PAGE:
At 30 days, the end point of death or MI varied between 2.9% and 6.2%, which is lower than that in some previous studies in patients with ACS (2,23–25), but similar to the recent findings in the Clopidogrel in Unstable angina to prevent Recurrent Events (CURE) study (20). As expected, event rates were higher when the new, more sensitive European Society of Cardiology/American College of Cardiology consensus definition for MI was applied (15). The relatively low event rates in the PENTUA study (as in CURE study) are most likely related to the selection of patients for whom at enrollment the physician decided that early revascularization would not be necessary. Nevertheless, it should be appreciated that the rate of revascularization at 30 days was relatively high, ranging from 31% to 43% among the different patient groups. This figure is similar to other recent studies in patients with ACS (2,20,24,25).
The apparent lower event rate with 2.5 mg fondaparinux was mainly due to a lower rate of recurrent ischemia. Differences in death and MI among the five treatment groups were small and probably due to chance. For example, when comparing 2.5 mg fondaparinux and enoxaparin, the end point of death and/or MI was slightly lower in the former group, using a threshold of CK-MB exceeding two times the upper limit of normal, and higher using a more sensitive threshold (Table 2). Similar nonsignificant differences were observed at 30-day follow-up (data not shown). Yet, it should be appreciated that small, statistically not significant differences in phase II studies may relate to unfavorable outcomes in larger phase III studies (26). Careful monitoring in subsequent studies with fondaparinux in ACS will be appropriate, particularly in view of the slightly higher mortality in patients receiving fondaparinux.
It should be appreciated that this was a phase II study designed to determine the dose for future studies with fondaparinux in patients with ACS. Thus, no definite conclusions about the relative benefit of fondaparinux versus enoxaparin can be drawn. Other limitations include the missing data for ECG monitoring and use of medications not allowed in the protocol in some of the patients. Multiple comparisons were made using different end points on an intention-to-treat as well as per-protocol analysis. Thus, the statistically significant findings may be due to chance. However, it is not likely that these limitations have had a significant impact on the outcome of the study, as the absence of a dose-response relationship was apparent both in the intention-to-treat and per-protocol analyses, whereas lower event rates at nine days in patients allocated to 2.5 mg fondaparinux were consistently observed in different analyses at days 9 and 30.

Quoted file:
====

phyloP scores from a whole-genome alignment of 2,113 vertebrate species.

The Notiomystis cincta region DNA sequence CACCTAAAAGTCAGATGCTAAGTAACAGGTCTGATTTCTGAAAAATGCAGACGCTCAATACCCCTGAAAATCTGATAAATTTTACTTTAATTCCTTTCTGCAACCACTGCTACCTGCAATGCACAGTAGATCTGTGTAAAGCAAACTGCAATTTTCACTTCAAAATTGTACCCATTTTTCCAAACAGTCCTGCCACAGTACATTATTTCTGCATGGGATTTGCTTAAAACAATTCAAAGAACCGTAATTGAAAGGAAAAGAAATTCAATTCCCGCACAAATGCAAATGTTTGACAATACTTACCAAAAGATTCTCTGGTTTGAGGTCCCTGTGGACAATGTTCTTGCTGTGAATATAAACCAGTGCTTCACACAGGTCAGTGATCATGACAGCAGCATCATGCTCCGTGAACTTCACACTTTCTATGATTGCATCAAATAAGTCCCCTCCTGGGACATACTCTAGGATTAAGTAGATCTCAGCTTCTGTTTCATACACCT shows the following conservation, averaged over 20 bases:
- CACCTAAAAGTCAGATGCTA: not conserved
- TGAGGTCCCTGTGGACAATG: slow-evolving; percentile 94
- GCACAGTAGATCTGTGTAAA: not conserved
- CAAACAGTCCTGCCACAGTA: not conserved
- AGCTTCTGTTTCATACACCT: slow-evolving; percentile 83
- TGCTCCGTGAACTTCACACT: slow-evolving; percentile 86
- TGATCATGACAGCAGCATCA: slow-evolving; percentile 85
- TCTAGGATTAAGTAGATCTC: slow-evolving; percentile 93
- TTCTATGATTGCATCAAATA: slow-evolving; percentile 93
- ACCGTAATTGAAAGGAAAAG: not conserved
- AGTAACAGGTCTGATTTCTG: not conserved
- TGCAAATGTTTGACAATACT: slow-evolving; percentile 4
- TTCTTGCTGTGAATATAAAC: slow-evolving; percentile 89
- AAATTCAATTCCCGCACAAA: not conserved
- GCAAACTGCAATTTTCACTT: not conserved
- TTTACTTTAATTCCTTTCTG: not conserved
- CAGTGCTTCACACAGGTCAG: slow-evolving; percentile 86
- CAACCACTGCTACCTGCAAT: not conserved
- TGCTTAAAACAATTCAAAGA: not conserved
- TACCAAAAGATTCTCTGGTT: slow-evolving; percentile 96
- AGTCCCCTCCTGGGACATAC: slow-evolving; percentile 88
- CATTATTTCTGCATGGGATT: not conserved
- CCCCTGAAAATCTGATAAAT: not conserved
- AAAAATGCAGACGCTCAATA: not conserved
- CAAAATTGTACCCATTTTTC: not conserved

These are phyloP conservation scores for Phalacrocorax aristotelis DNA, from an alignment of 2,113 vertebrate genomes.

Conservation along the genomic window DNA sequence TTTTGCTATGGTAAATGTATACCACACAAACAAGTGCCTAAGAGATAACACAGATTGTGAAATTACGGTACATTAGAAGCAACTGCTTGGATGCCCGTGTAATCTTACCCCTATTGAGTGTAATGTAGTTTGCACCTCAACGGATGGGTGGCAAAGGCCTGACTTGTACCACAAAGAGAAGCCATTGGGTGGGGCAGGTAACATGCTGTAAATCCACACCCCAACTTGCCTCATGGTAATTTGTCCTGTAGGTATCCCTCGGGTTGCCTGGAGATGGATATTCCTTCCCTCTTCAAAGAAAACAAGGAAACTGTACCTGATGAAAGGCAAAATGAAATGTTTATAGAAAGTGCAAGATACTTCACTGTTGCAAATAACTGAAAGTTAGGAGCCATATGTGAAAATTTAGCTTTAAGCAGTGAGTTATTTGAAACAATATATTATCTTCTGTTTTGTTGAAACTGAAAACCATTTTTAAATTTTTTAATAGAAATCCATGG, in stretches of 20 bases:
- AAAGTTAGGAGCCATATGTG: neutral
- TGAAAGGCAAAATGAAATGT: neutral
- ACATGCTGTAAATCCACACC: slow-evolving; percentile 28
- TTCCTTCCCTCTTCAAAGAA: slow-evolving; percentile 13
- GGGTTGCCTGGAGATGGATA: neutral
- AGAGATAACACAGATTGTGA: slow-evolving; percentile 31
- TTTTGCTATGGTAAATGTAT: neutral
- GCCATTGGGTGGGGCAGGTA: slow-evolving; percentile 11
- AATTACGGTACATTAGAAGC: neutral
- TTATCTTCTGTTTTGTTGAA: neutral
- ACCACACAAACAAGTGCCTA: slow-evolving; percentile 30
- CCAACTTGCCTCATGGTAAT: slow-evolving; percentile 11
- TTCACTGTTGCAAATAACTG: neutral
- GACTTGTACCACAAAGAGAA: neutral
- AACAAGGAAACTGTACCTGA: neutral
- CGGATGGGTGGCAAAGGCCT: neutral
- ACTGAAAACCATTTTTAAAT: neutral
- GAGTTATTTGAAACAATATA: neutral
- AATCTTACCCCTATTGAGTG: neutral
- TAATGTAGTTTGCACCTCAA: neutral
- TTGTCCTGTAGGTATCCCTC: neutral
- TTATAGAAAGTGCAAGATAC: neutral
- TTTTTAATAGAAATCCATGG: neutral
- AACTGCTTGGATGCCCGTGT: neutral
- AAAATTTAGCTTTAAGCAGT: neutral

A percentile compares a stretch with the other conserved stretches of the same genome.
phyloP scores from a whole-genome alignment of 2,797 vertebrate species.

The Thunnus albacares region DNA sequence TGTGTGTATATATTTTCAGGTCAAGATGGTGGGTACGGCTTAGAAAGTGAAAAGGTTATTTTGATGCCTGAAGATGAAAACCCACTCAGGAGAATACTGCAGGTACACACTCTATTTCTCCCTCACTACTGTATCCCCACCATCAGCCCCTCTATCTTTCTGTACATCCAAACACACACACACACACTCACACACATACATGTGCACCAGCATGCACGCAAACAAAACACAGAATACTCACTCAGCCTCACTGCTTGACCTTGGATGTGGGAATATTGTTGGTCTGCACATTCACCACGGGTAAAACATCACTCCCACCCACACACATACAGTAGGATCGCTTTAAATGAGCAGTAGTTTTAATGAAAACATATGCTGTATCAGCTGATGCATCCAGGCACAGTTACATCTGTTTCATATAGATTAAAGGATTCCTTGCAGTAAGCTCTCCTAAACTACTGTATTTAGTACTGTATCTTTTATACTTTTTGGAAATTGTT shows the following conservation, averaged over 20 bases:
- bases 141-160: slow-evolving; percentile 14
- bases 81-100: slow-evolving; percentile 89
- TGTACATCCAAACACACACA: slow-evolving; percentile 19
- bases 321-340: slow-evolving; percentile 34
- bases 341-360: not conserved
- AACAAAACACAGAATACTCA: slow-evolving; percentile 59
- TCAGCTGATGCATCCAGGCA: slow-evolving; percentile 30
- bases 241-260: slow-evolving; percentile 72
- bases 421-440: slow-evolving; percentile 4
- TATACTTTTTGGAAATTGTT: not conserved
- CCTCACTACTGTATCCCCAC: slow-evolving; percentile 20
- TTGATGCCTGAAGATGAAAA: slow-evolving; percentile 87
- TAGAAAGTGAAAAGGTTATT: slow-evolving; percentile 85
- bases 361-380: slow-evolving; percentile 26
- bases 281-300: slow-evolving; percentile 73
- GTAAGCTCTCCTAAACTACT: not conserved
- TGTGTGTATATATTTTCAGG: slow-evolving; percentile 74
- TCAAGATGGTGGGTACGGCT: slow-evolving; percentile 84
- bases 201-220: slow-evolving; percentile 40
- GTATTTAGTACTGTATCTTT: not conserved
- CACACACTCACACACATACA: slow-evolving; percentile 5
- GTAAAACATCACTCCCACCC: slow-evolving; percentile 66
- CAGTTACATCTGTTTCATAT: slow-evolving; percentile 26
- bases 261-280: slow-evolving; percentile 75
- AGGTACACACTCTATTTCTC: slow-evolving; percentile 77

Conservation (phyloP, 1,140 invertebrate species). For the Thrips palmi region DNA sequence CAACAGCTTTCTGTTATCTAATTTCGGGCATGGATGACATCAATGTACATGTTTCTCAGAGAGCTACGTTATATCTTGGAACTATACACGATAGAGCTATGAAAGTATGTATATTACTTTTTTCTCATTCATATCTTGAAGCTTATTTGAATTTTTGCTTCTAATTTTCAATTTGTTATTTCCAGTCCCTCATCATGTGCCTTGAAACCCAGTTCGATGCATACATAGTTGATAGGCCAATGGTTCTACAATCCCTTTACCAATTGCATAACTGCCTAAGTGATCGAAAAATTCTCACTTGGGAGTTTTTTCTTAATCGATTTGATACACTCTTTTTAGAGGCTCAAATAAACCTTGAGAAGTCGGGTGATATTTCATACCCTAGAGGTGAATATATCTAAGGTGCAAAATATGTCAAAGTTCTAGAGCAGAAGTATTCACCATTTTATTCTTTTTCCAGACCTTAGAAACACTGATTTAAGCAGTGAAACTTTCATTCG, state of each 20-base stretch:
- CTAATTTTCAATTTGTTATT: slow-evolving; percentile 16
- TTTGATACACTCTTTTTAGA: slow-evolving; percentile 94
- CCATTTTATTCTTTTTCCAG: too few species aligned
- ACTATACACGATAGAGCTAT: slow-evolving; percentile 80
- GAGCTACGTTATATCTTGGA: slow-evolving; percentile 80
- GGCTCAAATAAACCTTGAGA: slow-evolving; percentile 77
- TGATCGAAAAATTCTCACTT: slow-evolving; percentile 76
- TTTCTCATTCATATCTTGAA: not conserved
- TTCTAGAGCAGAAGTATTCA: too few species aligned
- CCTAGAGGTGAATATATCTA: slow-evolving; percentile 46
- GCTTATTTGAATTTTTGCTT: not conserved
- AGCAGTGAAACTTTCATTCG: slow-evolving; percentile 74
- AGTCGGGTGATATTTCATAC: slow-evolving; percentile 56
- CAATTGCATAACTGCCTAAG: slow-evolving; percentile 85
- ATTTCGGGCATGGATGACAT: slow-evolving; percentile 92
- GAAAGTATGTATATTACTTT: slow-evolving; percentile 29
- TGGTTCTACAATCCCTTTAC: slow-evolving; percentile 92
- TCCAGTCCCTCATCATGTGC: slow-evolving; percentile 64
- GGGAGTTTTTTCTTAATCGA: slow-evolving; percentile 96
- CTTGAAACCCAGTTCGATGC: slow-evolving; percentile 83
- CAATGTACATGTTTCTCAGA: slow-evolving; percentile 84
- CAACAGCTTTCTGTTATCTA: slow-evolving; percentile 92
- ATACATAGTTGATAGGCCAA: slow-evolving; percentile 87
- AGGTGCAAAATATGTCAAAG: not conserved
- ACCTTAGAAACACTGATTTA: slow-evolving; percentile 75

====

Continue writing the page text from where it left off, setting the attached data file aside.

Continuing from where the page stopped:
This phase II dose-finding study indicates that fondaparinux in dosages between 2.5 and 12 mg/day may have similar efficacy as enoxaparin to prevent early recurrent ischemia, MI, or death in patients with ACS not undergoing early revascularization (<48 h). Bleeding complications were infrequent. These encouraging results should be a basis for subsequent phase III studies with fondaparinux in patients with ACS, including patients who will undergo early coronary revascularization. In such studies, a 2.5 mg/day fondaparinux regimen should be investigated in combination with aspirin, clopidogrel, and glycoprotein IIb/IIIa receptor blockers, as currently recommended (1).
- acute coronary syndromes
- coronary artery bypass graft surgery
- creatine kinase-MB fraction
- low-molecular-weight heparin
- myocardial infarction
- percutaneous coronary intervention
- Pentasaccharide in Unstable Angina study
- Received March 12, 2003.
- Revision received February 20, 2004.
- Accepted February 24, 2004.